People We Love
READ: A day in Cuba with Summer
A day in Cuba with SummerLIFEI absolutely love to learn about new cities, cultures & customs, and I always come back from a destination reading more about the country I had visited (and realizing I should’ve done my research beforehand so that I could’ve appreciated it even more in the moment!). I had read about Cuba before flying out, there was still so much more that I had learned from being there.
So today I’m going to share a few experiences on things to expect when traveling to Cuba so that you come fully prepared, find a lot of enjoyments, and don’t have many disappointments!
The number one thing I’ve been asked is how to travel there. For US citizens, all you must do is go up to the counter of the airline you are traveling with and purchase a visa in the airport before your flight to Havana. When receiving your boarding passes, you’ll be asked a few questions about your trip such as where you will be staying and any sicknesses you may have had in the past. Because tourism is still not allowed to Cuba by US citizens formally, be sure to choose the “educational purposes” option and under that category the “people to people” option. If you were to be ask any questions in the way back, you can say something along the lines of learning Spanish while in Cuba, or completing a research project. Immigration on the way back was super easy for me thankfully!
The number one thing that surprised me and Cuba was the lack of food. I don’t mean grocery options— I’m talking about the minimal street food, snacks, and the variety of cuisine in general. A lot of the restaurants there are run by the state and so they all serve a similar menu consisting of ham and cheese sandwiches, lightly seasoned seafood, few protein options of beans, rice and meat, and fruit mixed with salad. This is really due to government policies in the past, ranging from the US embargo, to the lack of ability to expand agriculture in the city and so on. A majority of their food is imported.
On the other hand, because the island is so rich in growing fruit, their juices are to die for— especially mango! You often see way more drink options over food options in menus. My recommendation would be to bring a lot of snacks with you and anything you might be craving throughout the day, because you will not be able to easily find it!
Another surprise was the lack of ability to use US currency. There aren’t many things to purchase, but for the few souvenirs I wanted to bring back home, I had to switch money with one of the group members since I had not exchanged my US money to euros in United States. From there I could come to Cuba and switch my euros to CUCs. There is not much Cuban money in the United States and there is not much US money in Cuba.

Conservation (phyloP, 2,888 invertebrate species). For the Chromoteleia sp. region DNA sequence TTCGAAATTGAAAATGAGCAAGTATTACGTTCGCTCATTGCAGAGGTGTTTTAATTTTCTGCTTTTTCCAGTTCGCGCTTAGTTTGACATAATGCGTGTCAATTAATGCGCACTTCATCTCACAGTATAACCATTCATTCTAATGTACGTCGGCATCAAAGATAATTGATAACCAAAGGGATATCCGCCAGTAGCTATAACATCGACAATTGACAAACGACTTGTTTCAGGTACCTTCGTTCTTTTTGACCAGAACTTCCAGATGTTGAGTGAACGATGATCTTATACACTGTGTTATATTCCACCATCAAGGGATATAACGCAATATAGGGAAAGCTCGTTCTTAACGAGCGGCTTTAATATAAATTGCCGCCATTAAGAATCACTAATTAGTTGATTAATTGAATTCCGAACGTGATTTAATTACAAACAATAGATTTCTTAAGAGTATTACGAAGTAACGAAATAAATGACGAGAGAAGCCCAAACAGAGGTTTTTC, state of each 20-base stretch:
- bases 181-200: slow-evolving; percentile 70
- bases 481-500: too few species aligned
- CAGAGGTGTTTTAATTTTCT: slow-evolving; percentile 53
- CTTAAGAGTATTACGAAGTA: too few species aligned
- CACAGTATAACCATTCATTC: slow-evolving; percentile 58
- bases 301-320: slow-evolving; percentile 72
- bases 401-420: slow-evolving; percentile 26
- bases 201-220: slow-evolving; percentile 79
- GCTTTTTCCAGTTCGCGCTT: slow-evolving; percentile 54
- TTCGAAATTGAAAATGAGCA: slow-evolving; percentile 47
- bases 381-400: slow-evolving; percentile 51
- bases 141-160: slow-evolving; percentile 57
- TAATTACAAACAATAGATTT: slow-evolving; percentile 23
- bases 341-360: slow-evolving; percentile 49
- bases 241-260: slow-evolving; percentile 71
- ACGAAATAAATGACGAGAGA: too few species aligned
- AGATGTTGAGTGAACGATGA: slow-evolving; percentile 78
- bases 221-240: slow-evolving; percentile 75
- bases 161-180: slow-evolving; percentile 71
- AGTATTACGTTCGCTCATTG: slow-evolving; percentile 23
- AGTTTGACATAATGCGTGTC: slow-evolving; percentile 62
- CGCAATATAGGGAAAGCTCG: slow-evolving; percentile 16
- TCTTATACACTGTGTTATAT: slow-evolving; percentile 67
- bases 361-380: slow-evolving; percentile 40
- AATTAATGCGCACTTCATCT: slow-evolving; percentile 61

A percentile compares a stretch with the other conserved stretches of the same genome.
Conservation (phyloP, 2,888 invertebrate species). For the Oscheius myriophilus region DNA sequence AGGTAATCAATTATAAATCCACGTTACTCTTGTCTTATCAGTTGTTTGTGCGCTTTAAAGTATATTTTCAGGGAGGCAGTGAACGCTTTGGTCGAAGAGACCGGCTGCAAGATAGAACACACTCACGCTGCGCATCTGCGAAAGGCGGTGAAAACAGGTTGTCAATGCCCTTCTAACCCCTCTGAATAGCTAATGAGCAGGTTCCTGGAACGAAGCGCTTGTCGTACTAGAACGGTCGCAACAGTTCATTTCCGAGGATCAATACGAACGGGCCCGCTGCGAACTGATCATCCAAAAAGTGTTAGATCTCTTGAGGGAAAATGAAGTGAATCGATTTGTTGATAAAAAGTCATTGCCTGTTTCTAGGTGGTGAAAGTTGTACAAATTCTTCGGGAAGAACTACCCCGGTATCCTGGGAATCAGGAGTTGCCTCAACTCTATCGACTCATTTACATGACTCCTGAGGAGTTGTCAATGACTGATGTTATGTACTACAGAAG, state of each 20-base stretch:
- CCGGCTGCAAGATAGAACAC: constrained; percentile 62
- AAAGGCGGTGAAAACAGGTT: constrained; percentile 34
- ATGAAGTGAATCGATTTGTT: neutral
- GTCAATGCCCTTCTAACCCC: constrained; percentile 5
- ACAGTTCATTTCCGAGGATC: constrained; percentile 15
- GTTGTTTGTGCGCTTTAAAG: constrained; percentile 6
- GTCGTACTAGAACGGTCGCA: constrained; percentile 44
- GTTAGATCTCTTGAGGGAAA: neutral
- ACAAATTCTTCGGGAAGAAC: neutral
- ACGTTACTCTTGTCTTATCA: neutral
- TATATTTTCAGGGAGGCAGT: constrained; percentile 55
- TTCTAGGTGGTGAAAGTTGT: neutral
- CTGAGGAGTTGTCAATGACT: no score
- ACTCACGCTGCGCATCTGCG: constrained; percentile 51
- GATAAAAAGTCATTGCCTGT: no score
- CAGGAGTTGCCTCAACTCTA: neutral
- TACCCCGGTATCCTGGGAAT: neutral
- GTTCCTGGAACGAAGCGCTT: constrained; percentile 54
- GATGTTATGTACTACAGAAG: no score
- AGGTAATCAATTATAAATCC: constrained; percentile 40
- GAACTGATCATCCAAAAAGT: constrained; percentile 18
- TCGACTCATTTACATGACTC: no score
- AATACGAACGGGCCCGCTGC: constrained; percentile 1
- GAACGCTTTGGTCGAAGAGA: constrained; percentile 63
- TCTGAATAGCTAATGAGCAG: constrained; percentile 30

Pack everything you may possibly need on the trip. Whether it be bug spray, shampoo & conditioner, sunscreen, or even feminine hygiene products, it will be difficult to find it immediately in Havana. Be sure to bring extra clothing because you’ll find yourself getting very sweaty and hot throughout the day and changing clothes in order to keep cool. I found myself taking about 2 showers a day just cool down from the heat.
One thing to note is that Havana is super safe to walk in at night. The team and I found ourselves walking through the streets at one in the morning and very be huge crowds everywhere chatting and drinking. Now this doesn’t mean to not take any precautions as you should be careful everywhere you go but I definitely felt safer in Havana at night then I would ever in downtown East St. Louis at midnight!
I was told that the Wi-Fi signal would be bad but I didn’t expect it to be as hard as it was once we arrived. There is no public Wi-Fi in Cuba— instead you must bring your passport with you to a communications shop that sells Wi-Fi cards for purchase by the hour. After purchasing, you take the Wi-Fi card with you to a hotspot, which could be at a hotel or a park. From there you try to connect to the signal by signing in with a username and password. It’s often hard to get a signal because there are a lot of people in the same area. Also, Snapchat is one of the apps that does not work in the country. I learned to do without the social media, the emails, the updates for five days— and it was amazing!
One thing I did find to really appreciate about the country is because there is such a lack of Wi-Fi signal, a lot of people are always communicating. I sat and had a conversation with one of the souvenir shop owners and ended up spending an hour talking about random things in life with her using my broken Spanish. We had so much in common. It really felt like I went through a time warp similar to my childhood visits to Syria every summer.
The most amazing site was to see the old mixed with new. We would be walking through the city and see a brand-new BMW driving side-by-side with a horse and buggy picking up the garbage from businesses and homes. You’ll often find homes that look brand-new along side homes that are crumbling and partially renovated. There’s payphone, multiple libraries on one street, book and magazine sellers, and pretty much anything tangible since Google is not always an option for wanting to know things. Everything is just so stunning.
There were so many more sites and destinations within Havana I wished we could have visited, but it’s totally great because it leaves room to return again!